Is this the birth of a new artform? | Tim Harding's comedy diary

Is this the birth of a new artform?

Tim Harding's comedy diary

Tim Harding's comedy diaryReviewer Tim Harding gives a rundown of the best comedy he's been watching in London this past fortnight... 

Across a handful of south London pubs, it feels like there might be – whisper it – a bit of a scene developing. Nights like Pinata in Brixton and Confuse in Peckham have ben creating a focal point for a particular strain of experimental, cabaret-influenced comedy that’s harder to come by north of the river. Both nights will occasionally feature bigger names, but trade more on a curatorial aesthetic that remains consistent over time, building up a loyal audience who come for the vibes rather than any particular comic.

Those tendencies came into focus a couple of weeks ago on the spring equinox for Ostara, a one-off ‘celebration of spring’ charity gig at Hither Green Railwayman’s Club, hosted by Ozzy Algar  and Lewis Blomfield in character as the Moon and the Sun – Blomfield particularly fun playing the Sun as a delightful southern fried Broadway ham in embroidered jeans.

I was drawn to this very tucked-away corner of South London by the line-up, which promised a handful of rare acts that I seldom encounter in my nightly wanderings between mixed-bill shows. 

The first of those was Michael Brunström, calling for a new anti-Copernican revolution of thought. For whatever reason, I have always found Brunström utterly fascinating as a performer, even when I don’t love his material. There’s something in his distinctive, moleish look, his wild ambition, and his intensely earnest, almost brokenhearted delivery that I always find compelling as a stage presence. 

On this occasion, as I often find with his shorter slots, he laid an uncertain foundation and then pushed too hard and too quickly for the sublime, not quite taking the audience along with him. But so much of his material operates on a single-use, burner basis, we’ll probably never see its like again.

Tony Law took the role of the established, safe-pair-of-hands veteran, which if you’ve seen him perform may give you some indication as to how far off the wall this night was getting. He ran about ten minutes long to general delight before handing over to a very rare appearance from Martin Soan, a legendary performance artist and prop-maker listed here pseudonymously as Vernal Dream Shadow Show. 

Soan got his start doing a bizarre-sounding Punch & Judy show in the mid-1970s and has worked steadily since with alternative comedy legends like Malcolm Hardee and Boothby Graffoe. Since at least the early 1990s his live appearances have revolved around a cabinet of home-made props that are whisked out and dispensed with for quick, absurdist jokes. It reminded me of the prop gags that Tim Vine uses to break up his one-liners. It’s a lovely, timeless buffet of nonsense.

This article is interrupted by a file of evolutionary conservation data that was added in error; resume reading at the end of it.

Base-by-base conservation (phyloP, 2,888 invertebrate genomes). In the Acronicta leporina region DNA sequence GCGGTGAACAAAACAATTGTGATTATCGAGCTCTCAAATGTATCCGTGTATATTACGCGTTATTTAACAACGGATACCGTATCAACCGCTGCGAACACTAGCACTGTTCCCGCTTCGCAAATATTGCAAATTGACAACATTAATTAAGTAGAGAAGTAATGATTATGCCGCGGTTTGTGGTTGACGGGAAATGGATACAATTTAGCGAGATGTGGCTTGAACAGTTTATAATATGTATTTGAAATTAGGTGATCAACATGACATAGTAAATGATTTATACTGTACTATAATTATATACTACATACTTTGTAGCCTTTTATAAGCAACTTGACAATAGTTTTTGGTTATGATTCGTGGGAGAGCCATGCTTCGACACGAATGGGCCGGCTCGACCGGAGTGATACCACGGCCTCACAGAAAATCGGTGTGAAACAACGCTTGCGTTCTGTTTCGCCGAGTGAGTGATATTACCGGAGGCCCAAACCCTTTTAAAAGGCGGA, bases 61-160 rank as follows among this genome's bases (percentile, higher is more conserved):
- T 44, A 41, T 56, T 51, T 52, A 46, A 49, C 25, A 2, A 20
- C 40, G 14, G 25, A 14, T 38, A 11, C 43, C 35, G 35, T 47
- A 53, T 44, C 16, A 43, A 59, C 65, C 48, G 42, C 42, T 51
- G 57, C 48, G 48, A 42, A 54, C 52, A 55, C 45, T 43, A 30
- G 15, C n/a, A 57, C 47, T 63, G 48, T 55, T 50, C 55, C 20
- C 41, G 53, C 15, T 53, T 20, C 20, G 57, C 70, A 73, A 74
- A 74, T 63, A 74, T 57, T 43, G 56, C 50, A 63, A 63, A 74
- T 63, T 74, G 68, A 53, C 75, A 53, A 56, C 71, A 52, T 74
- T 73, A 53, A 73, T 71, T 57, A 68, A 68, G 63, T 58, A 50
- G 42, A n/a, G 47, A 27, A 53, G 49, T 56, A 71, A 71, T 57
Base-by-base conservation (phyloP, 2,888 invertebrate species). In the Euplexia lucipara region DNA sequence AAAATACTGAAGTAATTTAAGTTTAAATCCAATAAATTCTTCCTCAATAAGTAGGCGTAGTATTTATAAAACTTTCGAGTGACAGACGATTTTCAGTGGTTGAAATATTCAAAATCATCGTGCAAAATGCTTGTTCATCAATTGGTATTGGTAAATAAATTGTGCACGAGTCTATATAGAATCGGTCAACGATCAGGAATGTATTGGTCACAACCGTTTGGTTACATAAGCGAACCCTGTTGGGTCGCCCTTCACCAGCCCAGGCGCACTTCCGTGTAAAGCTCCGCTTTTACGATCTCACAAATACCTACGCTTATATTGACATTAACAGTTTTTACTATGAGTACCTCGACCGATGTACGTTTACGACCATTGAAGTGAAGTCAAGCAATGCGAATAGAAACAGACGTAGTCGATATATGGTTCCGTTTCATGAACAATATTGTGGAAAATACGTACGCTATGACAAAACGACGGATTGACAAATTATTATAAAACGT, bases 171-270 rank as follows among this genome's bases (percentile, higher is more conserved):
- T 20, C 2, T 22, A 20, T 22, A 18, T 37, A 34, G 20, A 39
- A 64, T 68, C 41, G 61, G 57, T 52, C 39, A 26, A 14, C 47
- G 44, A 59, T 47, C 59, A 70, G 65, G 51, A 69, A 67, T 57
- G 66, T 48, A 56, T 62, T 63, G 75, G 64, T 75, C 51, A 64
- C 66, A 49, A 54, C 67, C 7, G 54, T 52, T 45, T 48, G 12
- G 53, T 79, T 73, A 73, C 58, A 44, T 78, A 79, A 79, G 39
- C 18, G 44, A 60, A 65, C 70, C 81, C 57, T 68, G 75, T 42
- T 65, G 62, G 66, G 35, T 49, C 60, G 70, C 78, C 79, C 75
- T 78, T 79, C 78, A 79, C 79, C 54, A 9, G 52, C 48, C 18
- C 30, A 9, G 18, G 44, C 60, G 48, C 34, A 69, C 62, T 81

Finally, the headliner was another step beyond, showcasing a performance style that – amazingly – I’ve literally never seen before. For his unique act, Rob Pybus, the Living Cartoon, has created a 20-minute animated film about going on a catastrophic date in a bizarre version of London. 

The cartoon is projected onto the back wall of the stage with a white silhouette cut out of the middle, and Pybus interacts with the film in real time as a live-action insert. It’s kind of a mad attempt to do Who Framed Roger Rabbit as a stage show, and if that wasn’t ambitious enough, Pybus has given it a choose-your-own-adventure angle with the audience voting on what should happen next in the narrative.

The effect is far from seamless: it’s about 10 minutes too long, occasionally inaudible, and Pybus frequently becomes desynchronised with the cartoon going on around him, which is no surprise; from where he’s standing he can’t even see the projection, so he must be basing his movements largely on memory and sound cues. 

In the audience, some big initial laughs of disbelief gave way to an atmosphere of slack-jawed fascination. I don’t know if I laughed that much myself, but I absolutely loved seeing it. How often do you get to witness the mutant birth of a new artform live on stage? What a treat.

Since Ada Player had to drop out of the Osatra – which  was devised by Edward at Last and Ozzy Algar in aid of the Lewisham Donation Hub – my comedy viewing ended up being unfortunately man-heavy this week. So I wanted to shout out Rosie Nicholls and Sullivan Brown, aka, Grubby Little Mitts, who concluded the UK tour of their sophomore show Hello, Hi at the Phoenix Arts Club on Sunday. 

They’re purveyors of what I would describe as trad sketch – brief comedic vignettes without much in the way of linking material, decentralised in terms of voice. If the writing sometimes felt unfinished, especially with the end of each sketch landing a little weakly or predictably, the charismatic performances made up a lot of that ground, with Nicholls being particularly good whether as a cat or a strange woman trying to get the morning after pill in the most sexually suggestive way possible.

It felt like a good showcase for two comedic actors trying to work their way into the industry – great on dialogue and confidence but a little short on structure and surprise. A bit of trad sketch can be life affirming sometimes though, and I’ll be interested to catch their next show in Edinburgh this year.

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Published: 5 Apr 2024

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